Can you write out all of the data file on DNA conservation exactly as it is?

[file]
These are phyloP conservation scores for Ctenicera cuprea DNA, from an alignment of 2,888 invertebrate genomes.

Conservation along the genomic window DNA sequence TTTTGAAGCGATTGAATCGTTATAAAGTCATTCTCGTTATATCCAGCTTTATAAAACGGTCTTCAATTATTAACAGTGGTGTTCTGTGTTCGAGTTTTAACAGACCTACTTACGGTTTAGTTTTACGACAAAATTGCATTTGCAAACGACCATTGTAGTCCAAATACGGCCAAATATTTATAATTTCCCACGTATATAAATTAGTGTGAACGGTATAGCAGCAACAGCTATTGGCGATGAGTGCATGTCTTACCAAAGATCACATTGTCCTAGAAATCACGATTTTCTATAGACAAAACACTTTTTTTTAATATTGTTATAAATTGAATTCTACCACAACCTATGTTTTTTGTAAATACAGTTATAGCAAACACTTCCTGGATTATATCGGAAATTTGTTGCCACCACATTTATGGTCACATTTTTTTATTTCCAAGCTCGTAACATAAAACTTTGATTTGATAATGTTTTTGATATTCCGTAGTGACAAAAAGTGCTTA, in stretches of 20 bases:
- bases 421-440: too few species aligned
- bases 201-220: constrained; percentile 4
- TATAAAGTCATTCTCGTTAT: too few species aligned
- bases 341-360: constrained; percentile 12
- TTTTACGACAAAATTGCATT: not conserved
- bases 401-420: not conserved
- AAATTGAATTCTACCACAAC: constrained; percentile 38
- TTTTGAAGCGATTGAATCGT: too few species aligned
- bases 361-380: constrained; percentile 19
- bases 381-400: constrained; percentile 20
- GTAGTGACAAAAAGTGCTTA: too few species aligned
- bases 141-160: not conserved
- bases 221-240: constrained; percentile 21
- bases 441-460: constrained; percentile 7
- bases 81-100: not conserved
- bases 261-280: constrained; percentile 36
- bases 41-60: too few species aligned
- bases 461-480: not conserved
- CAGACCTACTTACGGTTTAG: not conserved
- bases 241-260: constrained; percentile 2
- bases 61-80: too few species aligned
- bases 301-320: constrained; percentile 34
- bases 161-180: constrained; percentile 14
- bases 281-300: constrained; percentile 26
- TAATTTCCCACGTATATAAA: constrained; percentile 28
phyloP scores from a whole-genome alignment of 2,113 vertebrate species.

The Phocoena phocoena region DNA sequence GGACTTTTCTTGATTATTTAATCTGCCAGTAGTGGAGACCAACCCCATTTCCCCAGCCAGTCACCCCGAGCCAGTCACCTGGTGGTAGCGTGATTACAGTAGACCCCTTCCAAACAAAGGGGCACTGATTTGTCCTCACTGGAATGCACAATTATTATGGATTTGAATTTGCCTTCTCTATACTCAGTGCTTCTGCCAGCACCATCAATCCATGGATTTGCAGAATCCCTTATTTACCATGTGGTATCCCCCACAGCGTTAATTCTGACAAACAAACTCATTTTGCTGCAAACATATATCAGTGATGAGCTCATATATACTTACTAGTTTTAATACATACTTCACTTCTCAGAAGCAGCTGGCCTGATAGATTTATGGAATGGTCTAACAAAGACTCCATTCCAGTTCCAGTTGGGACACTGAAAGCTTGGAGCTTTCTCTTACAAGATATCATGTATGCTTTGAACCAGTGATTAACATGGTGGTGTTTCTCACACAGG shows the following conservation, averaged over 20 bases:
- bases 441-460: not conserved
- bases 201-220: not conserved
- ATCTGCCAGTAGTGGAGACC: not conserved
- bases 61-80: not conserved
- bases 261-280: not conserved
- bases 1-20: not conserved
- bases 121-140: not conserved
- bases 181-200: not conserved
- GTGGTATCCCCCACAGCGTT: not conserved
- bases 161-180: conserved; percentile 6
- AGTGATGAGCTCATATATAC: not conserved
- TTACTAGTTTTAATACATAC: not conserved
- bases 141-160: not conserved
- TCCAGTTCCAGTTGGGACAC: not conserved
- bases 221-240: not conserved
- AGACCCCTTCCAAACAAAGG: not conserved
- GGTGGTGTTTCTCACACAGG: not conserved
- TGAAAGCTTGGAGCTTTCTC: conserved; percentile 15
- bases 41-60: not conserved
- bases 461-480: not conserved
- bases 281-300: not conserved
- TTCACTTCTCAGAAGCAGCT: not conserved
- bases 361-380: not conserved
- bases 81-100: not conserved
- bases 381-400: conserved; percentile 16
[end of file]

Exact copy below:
These are phyloP conservation scores for Ctenicera cuprea DNA, from an alignment of 2,888 invertebrate genomes.

Conservation along the genomic window DNA sequence TTTTGAAGCGATTGAATCGTTATAAAGTCATTCTCGTTATATCCAGCTTTATAAAACGGTCTTCAATTATTAACAGTGGTGTTCTGTGTTCGAGTTTTAACAGACCTACTTACGGTTTAGTTTTACGACAAAATTGCATTTGCAAACGACCATTGTAGTCCAAATACGGCCAAATATTTATAATTTCCCACGTATATAAATTAGTGTGAACGGTATAGCAGCAACAGCTATTGGCGATGAGTGCATGTCTTACCAAAGATCACATTGTCCTAGAAATCACGATTTTCTATAGACAAAACACTTTTTTTTAATATTGTTATAAATTGAATTCTACCACAACCTATGTTTTTTGTAAATACAGTTATAGCAAACACTTCCTGGATTATATCGGAAATTTGTTGCCACCACATTTATGGTCACATTTTTTTATTTCCAAGCTCGTAACATAAAACTTTGATTTGATAATGTTTTTGATATTCCGTAGTGACAAAAAGTGCTTA, in stretches of 20 bases:
- bases 421-440: too few species aligned
- bases 201-220: constrained; percentile 4
- TATAAAGTCATTCTCGTTAT: too few species aligned
- bases 341-360: constrained; percentile 12
- TTTTACGACAAAATTGCATT: not conserved
- bases 401-420: not conserved
- AAATTGAATTCTACCACAAC: constrained; percentile 38
- TTTTGAAGCGATTGAATCGT: too few species aligned
- bases 361-380: constrained; percentile 19
- bases 381-400: constrained; percentile 20
- GTAGTGACAAAAAGTGCTTA: too few species aligned
- bases 141-160: not conserved
- bases 221-240: constrained; percentile 21
- bases 441-460: constrained; percentile 7
- bases 81-100: not conserved
- bases 261-280: constrained; percentile 36
- bases 41-60: too few species aligned
- bases 461-480: not conserved
- CAGACCTACTTACGGTTTAG: not conserved
- bases 241-260: constrained; percentile 2
- bases 61-80: too few species aligned
- bases 301-320: constrained; percentile 34
- bases 161-180: constrained; percentile 14
- bases 281-300: constrained; percentile 26
- TAATTTCCCACGTATATAAA: constrained; percentile 28
phyloP scores from a whole-genome alignment of 2,113 vertebrate species.

The Phocoena phocoena region DNA sequence GGACTTTTCTTGATTATTTAATCTGCCAGTAGTGGAGACCAACCCCATTTCCCCAGCCAGTCACCCCGAGCCAGTCACCTGGTGGTAGCGTGATTACAGTAGACCCCTTCCAAACAAAGGGGCACTGATTTGTCCTCACTGGAATGCACAATTATTATGGATTTGAATTTGCCTTCTCTATACTCAGTGCTTCTGCCAGCACCATCAATCCATGGATTTGCAGAATCCCTTATTTACCATGTGGTATCCCCCACAGCGTTAATTCTGACAAACAAACTCATTTTGCTGCAAACATATATCAGTGATGAGCTCATATATACTTACTAGTTTTAATACATACTTCACTTCTCAGAAGCAGCTGGCCTGATAGATTTATGGAATGGTCTAACAAAGACTCCATTCCAGTTCCAGTTGGGACACTGAAAGCTTGGAGCTTTCTCTTACAAGATATCATGTATGCTTTGAACCAGTGATTAACATGGTGGTGTTTCTCACACAGG shows the following conservation, averaged over 20 bases:
- bases 441-460: not conserved
- bases 201-220: not conserved
- ATCTGCCAGTAGTGGAGACC: not conserved
- bases 61-80: not conserved
- bases 261-280: not conserved
- bases 1-20: not conserved
- bases 121-140: not conserved
- bases 181-200: not conserved
- GTGGTATCCCCCACAGCGTT: not conserved
- bases 161-180: conserved; percentile 6
- AGTGATGAGCTCATATATAC: not conserved
- TTACTAGTTTTAATACATAC: not conserved
- bases 141-160: not conserved
- TCCAGTTCCAGTTGGGACAC: not conserved
- bases 221-240: not conserved
- AGACCCCTTCCAAACAAAGG: not conserved
- GGTGGTGTTTCTCACACAGG: not conserved
- TGAAAGCTTGGAGCTTTCTC: conserved; percentile 15
- bases 41-60: not conserved
- bases 461-480: not conserved
- bases 281-300: not conserved
- TTCACTTCTCAGAAGCAGCT: not conserved
- bases 361-380: not conserved
- bases 81-100: not conserved
- bases 381-400: conserved; percentile 16